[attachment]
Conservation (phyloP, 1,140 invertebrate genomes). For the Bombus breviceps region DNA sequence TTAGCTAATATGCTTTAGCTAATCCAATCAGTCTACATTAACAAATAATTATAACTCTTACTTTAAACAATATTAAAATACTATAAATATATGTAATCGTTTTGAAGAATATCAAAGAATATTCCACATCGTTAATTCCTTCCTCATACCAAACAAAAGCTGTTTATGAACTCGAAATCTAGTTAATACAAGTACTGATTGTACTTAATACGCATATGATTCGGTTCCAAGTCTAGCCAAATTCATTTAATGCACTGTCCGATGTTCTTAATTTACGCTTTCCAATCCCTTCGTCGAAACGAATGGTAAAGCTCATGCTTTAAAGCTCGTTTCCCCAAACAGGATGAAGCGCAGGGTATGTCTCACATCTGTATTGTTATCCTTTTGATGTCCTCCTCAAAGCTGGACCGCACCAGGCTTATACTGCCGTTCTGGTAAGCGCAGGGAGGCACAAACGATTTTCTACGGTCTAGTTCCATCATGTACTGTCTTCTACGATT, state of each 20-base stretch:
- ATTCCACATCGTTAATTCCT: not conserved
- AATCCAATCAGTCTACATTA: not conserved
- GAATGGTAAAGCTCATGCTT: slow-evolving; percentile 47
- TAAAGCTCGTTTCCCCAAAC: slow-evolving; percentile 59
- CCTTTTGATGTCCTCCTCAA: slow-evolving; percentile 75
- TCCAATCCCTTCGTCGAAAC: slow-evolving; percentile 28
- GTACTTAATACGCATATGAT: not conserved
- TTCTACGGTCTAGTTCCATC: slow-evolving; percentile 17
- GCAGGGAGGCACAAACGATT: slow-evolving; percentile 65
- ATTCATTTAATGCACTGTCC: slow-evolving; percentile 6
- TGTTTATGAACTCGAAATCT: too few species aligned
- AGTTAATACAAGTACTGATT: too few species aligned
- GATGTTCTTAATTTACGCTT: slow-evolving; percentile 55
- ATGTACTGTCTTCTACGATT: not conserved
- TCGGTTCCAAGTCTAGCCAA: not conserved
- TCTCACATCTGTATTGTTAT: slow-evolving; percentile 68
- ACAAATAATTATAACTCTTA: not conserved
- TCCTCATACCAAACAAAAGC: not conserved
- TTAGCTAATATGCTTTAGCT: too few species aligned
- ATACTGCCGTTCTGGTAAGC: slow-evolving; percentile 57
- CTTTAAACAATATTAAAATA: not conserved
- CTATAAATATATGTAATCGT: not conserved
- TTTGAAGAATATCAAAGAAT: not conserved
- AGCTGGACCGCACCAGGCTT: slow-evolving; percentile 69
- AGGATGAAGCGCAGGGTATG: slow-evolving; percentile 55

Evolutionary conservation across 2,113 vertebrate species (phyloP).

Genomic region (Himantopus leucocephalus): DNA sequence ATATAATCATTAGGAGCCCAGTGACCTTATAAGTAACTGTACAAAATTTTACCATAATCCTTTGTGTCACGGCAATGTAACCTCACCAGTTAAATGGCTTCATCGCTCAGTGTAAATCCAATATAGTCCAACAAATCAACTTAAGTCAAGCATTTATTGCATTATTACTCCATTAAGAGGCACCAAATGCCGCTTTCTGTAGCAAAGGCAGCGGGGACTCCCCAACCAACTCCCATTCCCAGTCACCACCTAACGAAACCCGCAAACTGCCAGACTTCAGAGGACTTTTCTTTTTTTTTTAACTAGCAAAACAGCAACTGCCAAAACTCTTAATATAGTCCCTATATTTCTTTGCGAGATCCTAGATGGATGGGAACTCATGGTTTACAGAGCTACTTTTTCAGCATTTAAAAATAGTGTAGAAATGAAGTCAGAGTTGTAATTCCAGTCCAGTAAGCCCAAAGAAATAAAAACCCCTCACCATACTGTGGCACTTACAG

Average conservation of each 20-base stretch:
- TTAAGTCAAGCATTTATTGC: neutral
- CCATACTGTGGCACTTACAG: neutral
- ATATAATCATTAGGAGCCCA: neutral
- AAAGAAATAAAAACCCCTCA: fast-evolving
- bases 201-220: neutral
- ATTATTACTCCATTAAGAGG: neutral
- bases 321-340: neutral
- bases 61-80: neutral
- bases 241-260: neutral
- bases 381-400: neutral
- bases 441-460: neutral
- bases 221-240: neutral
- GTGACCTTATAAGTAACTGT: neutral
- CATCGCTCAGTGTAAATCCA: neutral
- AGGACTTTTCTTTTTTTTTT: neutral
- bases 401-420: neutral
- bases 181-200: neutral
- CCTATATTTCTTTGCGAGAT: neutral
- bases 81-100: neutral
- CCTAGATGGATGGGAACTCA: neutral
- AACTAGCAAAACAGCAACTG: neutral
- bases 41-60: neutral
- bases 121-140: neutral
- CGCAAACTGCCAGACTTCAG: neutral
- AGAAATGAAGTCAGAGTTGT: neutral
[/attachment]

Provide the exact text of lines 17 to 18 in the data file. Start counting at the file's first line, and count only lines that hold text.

- TCTCACATCTGTATTGTTAT: slow-evolving; percentile 68
- ACAAATAATTATAACTCTTA: not conserved